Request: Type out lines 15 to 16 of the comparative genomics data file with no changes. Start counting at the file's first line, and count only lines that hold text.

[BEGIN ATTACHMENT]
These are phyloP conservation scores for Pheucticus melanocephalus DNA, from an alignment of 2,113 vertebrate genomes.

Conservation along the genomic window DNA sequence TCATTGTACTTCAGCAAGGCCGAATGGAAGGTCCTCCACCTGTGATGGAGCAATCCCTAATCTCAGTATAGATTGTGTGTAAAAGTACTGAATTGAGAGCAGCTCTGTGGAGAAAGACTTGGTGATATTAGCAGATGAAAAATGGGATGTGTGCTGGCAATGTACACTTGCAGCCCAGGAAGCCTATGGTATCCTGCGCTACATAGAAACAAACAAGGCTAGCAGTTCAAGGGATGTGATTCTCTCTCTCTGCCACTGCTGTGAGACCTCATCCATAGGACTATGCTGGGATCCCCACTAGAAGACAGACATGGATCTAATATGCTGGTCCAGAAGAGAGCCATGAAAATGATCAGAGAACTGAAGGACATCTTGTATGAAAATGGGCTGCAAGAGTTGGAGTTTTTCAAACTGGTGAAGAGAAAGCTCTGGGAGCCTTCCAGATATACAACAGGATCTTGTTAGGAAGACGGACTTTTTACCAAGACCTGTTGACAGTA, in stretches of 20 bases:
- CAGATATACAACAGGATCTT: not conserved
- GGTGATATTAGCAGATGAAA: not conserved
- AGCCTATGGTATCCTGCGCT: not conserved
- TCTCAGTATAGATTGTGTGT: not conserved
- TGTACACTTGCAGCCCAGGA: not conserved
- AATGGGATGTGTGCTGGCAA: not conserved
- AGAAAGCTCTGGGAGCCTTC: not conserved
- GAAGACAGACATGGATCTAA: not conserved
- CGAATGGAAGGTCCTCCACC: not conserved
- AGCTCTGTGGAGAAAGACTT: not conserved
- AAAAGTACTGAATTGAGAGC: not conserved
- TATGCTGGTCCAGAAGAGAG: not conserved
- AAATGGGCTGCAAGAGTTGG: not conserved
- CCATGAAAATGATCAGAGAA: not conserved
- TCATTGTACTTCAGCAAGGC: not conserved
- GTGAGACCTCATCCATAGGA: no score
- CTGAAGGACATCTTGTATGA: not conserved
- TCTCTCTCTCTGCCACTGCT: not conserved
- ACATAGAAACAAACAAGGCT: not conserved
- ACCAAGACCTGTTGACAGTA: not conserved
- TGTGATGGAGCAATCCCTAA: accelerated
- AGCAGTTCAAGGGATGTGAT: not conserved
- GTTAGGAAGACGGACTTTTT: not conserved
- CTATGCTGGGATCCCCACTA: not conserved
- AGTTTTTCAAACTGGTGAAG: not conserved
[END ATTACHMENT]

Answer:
- AAATGGGCTGCAAGAGTTGG: not conserved
- CCATGAAAATGATCAGAGAA: not conserved